The timing could have been worse on Alabama peanuts. While Hurricane Sally drenched parts of Alabama with torrential rainfall, the state’s peanut crop was not as far along with regards to being ready for harvest.
That was the silver lining Alabama Extension peanut specialist Kris Balkcom tried to find when describing the devastation from Wednesday’s storm.
“We certainly had a lot of rain. The majority of the peanuts is just beginning to start to be harvested. That was the best thing for us that we weren’t in the middle of harvest and having a lot of the crop going on. That would be a bigger hindrance than right now at the beginning, obviously,” Balkcom said. “It’s certainly going to delay us a little bit getting started, just allowing enough time to dry out.
“At least we’re not a large percent that’s ready right now. We’re just kind of on the front side of really getting going. What I was looking at was going to be ready around the weekend next week. That’s going to keep us into next week before we can get in the field. It’s not going to delay us but a few days.”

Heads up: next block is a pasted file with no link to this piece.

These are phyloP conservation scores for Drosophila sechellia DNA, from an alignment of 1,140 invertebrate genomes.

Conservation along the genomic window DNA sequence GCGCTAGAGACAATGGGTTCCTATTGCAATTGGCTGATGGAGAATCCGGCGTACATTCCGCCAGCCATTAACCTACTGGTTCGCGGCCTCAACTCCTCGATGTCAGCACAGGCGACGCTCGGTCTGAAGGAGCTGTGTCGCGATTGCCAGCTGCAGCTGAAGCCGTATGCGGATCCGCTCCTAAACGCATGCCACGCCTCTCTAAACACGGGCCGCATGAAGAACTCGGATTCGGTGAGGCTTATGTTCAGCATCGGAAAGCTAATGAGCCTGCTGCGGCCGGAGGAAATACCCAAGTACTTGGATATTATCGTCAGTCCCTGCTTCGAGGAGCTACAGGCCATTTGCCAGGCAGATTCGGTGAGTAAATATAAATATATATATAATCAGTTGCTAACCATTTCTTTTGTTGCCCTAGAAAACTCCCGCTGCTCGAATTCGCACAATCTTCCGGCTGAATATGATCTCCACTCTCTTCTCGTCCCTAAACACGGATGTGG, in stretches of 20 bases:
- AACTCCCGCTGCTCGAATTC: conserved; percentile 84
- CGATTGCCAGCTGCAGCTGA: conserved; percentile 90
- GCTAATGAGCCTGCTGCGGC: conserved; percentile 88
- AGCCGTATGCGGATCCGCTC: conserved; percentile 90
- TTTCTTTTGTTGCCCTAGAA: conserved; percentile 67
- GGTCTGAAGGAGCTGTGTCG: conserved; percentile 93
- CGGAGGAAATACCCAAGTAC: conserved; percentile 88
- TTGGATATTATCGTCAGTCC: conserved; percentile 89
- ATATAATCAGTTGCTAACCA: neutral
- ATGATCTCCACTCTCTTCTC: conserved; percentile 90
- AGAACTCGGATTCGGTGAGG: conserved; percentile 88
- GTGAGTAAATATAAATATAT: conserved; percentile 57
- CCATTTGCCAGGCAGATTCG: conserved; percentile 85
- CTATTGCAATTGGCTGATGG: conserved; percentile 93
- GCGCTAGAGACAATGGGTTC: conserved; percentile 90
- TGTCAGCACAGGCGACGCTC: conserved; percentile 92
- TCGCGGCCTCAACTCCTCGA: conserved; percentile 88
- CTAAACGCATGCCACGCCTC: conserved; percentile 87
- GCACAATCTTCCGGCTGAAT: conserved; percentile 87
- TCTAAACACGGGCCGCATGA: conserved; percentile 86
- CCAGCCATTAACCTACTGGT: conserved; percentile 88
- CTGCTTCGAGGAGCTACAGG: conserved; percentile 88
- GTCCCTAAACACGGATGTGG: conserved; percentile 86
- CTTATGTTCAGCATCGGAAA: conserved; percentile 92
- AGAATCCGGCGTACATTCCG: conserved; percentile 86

One-Third Production Impacted
Balkcom estimated that one-third of Alabama’s peanut production resides in the part of the state impacted the most by the flooding; specifically, Baldwin, Escambia and Monroe counties. There was estimated that anywhere from 20 to 30 inches of rain recorded in those areas. While some peanuts had been dug, harvesting had not quite begun. This should present some delays, though.
“That’s certainly going to put them behind a week picking,” Balkcom said.
He added that the only plus right now is the cooler temperatures.
“It’s not a lot cooler but let me tell you something, it’s way better than 90 degrees. When it’s 90 degrees and it’s this wet, it would just cause them things to sprout like crazy,” Balkcom said. “But at least now we’re a little bit cooler, and we’re just going to have to get to the field as soon as we can.”